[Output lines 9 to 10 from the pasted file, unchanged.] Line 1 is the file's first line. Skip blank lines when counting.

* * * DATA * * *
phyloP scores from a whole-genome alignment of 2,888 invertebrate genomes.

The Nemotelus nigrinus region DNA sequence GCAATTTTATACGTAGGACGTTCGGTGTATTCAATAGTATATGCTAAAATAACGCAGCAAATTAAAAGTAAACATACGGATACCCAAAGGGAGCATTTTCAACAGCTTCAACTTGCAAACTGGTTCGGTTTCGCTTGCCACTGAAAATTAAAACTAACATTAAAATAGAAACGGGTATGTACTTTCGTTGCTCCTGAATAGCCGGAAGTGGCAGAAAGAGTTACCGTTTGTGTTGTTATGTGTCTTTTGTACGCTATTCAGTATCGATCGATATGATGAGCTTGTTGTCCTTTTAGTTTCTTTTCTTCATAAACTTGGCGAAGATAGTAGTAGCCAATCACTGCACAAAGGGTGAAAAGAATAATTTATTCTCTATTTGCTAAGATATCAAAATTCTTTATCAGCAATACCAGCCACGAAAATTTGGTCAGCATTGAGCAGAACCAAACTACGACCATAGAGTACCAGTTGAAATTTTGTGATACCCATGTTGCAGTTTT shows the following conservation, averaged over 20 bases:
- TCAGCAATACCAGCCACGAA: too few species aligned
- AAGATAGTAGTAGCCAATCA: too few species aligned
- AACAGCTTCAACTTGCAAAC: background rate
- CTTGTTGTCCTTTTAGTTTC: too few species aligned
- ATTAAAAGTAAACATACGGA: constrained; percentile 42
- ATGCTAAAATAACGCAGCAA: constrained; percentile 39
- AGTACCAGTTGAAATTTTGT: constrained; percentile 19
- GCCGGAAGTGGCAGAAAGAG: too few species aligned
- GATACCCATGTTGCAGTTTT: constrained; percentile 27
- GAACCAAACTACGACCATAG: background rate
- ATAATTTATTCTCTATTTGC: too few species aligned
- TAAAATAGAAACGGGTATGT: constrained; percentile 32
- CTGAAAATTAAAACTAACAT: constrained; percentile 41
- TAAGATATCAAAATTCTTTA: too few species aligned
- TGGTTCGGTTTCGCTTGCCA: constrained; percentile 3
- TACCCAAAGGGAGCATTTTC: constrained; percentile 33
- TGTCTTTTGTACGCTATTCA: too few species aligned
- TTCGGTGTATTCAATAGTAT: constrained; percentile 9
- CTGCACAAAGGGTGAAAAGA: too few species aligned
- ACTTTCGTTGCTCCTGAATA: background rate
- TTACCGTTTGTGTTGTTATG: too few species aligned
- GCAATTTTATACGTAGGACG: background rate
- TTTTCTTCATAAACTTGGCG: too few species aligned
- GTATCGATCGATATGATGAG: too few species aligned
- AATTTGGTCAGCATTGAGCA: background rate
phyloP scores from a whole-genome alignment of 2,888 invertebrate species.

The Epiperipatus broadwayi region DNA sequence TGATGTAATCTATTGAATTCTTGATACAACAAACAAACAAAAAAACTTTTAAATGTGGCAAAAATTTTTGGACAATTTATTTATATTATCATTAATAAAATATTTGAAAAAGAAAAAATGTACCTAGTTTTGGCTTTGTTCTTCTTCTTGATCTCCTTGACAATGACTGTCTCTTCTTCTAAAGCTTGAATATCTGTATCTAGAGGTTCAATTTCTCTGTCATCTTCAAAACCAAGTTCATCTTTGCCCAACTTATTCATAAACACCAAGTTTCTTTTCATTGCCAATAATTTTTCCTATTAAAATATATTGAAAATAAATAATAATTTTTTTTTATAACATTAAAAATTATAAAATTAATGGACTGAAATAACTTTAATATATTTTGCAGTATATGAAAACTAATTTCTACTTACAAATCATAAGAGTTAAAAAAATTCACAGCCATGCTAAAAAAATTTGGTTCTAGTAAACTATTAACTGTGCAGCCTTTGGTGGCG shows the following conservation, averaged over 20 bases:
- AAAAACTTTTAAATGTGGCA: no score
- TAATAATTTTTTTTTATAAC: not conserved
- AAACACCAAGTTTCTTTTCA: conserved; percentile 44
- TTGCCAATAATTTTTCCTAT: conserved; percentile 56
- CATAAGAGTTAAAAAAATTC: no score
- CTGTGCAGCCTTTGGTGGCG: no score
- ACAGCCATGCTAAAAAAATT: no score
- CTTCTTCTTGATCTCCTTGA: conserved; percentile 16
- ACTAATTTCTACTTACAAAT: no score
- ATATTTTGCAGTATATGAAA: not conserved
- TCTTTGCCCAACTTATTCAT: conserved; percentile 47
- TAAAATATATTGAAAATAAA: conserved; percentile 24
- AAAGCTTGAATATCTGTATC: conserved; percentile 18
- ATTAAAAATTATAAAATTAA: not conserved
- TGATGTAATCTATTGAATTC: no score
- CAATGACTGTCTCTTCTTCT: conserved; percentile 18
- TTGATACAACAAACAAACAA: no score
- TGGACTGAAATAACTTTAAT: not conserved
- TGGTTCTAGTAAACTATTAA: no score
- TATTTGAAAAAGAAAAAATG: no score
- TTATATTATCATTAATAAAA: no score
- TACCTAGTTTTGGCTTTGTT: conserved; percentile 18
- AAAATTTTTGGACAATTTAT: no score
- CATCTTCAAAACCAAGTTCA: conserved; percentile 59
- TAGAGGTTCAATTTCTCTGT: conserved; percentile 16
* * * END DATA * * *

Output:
- AGTACCAGTTGAAATTTTGT: constrained; percentile 19
- GCCGGAAGTGGCAGAAAGAG: too few species aligned